It’s warm and dry inside a book.
I have a winter stash that I only allow myself to look at when the weather is bad.
It is raining again today. Hooray!
I finally get to enjoy the two books my friend Joyce gave me in June.
They are Flora Forager books. Both by the brilliant Bridget Beth Collins.
She does magic with flower and plant pieces.
Some of her art is mosaic pictures.
Some are replicas of famous paintings.
Many are mandalas made of natural materials.
The seasonal journal has plenty of room
to write that poetry I have been putting off putting down.
I plan to lose myself in these books on this dreary day.
Oh look. There I am now!
This Creeping Fig vine ( Ficus pumila) has kept growing through the winter.
My guess is that the block wall has kept it warm.
It is hardy to 10 degrees Fahrenheit.
I am happy to see its new copper-colored leaves in February.
I love this little creeper.
My muddy shoe collection has started by the door.
It’s gotten so squishy here in North Carolina that I purchased a pair of mud boots.
I cannot stay inside, no matter the weather.
I had to go out and check on spring.
I was glad to see it peeking out here and there.
A few little purple anemones were blooming on the bank.
Some yellow crocus were lighting up the path.
My new Quince is budding.
The peonies are peeking out of the ground. too.
My new Sweet Betsy plants are emerging. (Thanks Marian.)
The wet Tete-a-Tete’s are trying to brighten up the garden.
I must be patient.
Me and my muddy shoes will keep making the rounds.
I learned a lot last weekend at the Fairy House Festival at Latta Plantation.
I had no idea that fairy architecture was so complex.
It seems that they like to have paths to their door.
Bark is their favorite roofing material.
Pine branches and pine cone are decorative accents.
Stones are stools and acorns are bowl.
Wisps of grass add flare.
Some like the teepee style of house
while others feel safer under ground
or inside a tree stump.
I must start gathering building materials to build my fairies a new house under the fig tree.
Stay tuned for updates.
I have many hats, but none compares to the Storyteller’s hat.
It seemed to store stories in its castle. There was even a draw bridge on the front.
The storyteller’s name is Wisha Granty.
Storytelling is her part-time gig. She is also a fairy godmother and a pirate named Captain Rowdy.
I met her at the Fairy House Festival at Latta Plantation.
I did not get to stay for her stories, but her hat told some tales of its own.
It seems that Bugs Bunny is friends with Tinkerbell who flies with dragons when Peter is elsewhere.
The Red Ridinghood wolf is the supervisor over the Two(oops) Little Pigs.
Snow White is a security guard who works with a gargoyle to guard the drawbridge.
The wicked witch does advising atop the castle, coaching princesses to be more assertive.
The hat even had a Halloween side with a Jack-o-lantern, graves stones a ghost, and some gargoyles. I sensed some dark magic coming from this side of the hat.
The hat was so full of magic I was afraid to touch it.
Wisha Granty must be one heck of a storyteller and godmother if she owns a hat like that.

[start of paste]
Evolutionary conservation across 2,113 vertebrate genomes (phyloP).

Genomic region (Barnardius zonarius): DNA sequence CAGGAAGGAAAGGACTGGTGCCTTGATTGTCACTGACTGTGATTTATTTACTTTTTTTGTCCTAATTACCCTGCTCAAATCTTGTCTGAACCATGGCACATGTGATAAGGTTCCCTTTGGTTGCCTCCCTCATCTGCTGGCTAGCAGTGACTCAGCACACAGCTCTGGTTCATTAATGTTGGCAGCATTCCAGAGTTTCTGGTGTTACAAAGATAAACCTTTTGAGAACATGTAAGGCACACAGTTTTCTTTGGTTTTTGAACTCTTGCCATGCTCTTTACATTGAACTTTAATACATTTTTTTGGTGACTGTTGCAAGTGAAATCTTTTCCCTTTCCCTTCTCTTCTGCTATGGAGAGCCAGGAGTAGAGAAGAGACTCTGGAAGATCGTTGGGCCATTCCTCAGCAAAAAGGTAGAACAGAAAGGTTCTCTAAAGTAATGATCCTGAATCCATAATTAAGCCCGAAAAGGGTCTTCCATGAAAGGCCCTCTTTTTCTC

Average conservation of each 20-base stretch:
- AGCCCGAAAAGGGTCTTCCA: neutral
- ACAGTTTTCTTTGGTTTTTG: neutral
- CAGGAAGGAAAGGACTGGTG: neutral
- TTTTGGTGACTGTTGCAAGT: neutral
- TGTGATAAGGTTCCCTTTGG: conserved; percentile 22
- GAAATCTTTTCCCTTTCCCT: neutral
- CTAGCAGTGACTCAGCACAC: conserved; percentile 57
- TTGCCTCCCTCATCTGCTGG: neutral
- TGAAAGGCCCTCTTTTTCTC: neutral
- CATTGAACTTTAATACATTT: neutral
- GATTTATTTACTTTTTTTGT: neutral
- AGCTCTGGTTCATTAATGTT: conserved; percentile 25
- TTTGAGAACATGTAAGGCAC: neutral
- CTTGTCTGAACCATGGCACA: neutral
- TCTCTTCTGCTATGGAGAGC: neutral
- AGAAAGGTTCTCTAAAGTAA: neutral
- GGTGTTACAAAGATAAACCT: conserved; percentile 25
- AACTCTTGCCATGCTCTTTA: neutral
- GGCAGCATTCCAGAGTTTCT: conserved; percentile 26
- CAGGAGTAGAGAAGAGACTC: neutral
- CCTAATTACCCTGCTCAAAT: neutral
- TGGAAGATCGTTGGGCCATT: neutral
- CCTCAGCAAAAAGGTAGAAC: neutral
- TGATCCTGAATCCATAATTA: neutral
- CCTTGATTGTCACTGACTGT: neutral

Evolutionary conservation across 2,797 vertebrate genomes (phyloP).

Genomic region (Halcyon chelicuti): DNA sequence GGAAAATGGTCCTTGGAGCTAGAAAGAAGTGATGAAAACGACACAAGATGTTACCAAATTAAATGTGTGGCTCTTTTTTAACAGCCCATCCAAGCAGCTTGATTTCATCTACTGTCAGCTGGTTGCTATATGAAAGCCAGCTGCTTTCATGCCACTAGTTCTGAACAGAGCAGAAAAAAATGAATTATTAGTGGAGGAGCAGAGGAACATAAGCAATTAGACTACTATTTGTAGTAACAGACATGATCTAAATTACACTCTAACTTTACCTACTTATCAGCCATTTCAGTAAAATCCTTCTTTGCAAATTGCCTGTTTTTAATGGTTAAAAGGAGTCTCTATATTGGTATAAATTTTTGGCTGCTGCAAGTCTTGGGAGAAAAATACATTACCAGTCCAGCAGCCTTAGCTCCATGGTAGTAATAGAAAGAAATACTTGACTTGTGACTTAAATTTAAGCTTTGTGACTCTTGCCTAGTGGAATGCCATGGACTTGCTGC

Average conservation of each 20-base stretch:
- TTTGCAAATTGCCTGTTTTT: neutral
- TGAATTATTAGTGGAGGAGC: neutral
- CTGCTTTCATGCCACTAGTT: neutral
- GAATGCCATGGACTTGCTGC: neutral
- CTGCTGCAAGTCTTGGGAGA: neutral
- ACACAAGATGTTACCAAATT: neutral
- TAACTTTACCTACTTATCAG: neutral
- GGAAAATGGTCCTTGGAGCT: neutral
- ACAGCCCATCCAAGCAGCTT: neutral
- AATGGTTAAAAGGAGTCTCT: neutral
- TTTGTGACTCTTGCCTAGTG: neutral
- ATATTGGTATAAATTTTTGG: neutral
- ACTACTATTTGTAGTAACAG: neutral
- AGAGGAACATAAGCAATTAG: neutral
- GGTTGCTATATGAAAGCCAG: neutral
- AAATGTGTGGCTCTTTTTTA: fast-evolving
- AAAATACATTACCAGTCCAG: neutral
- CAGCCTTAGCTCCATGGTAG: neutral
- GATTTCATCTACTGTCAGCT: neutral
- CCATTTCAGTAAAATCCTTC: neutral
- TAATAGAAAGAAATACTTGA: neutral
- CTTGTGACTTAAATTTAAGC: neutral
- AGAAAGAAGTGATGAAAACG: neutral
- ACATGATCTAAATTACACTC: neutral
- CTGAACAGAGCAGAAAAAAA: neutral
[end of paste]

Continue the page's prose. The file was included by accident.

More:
It was nothing short of a work of art.
Wisha had a hat like that.
I learned a few fashion tricks this weekend at the Fairy House Festival.
I need to keep up with the trends while dressing my own fairies.
I was happy to see that sensible shoes are in.
I found an assortment of hats to accent any outfit.
Wings come in all shapes and sizes.
Hair embellishments are a necessity.
There was a wide variety of wands.
Those fairies have a magical flare for fashion.
I must pay closer attention.
If you were wondering where all the fairies had gone yesterday,
they were all down at Latta Plantation for the Fairy House Festival.
I have never seen some many fairies.
All colors, sizes and ages came to construct a magical fairy colony along the wooded paths in the Faylinn Village.
In additions to the construction of dwellings,
fairies could also get their faces painted, make crafts,
play games, listen to stories,
plant flowers, blow bubbles and learn about nature.
There were even flying lessons available for the bravest little fairies.
My next post will be on Fairy Fashion. They have a flare for fashion!
I suspect these high temperatures tricked my toad out of his torpor.
I am sure my snooping around weeding and cleaning also disrupted his winter rest.
He spent all day yesterday perched on this rock at the top of the wall.
I checked on him many times yesterday. He was unresponsive.
I did not touch him for fear he might plunge to his death, if disturbed.
He was still precariously perched last night when I went to bed.
This morning, I was pleased to find him in a less exposed location.
He has moved to a space between stones, not far from the hole he emerged from.
He still won’t look at me, maybe he blames me for early emergence. Typical toad attitude.
Get out there while the weather is good. Gather your tools and gloves.
It’s clean-up time in the perennial beds here in the south.
There are babies on the way.
New bloom growth of Hellebores and Epimediums are peeking out of the ground.
I also cut down evergreen ferns now so I have a clear view of the lovely new fiddleheads.
Get all those old stems out of the way before new growth emerges.
It is much easier to do this now than have to be careful around the new shoots.
Removing old mulch and fallen leaves also removes disease and insects.
Replace with a fresh light layer of pine needles.
It is not spring, but you need to spring into action.
Like the saying about a horse costume… I’d rather be a head than a behind.
FLOW says GO!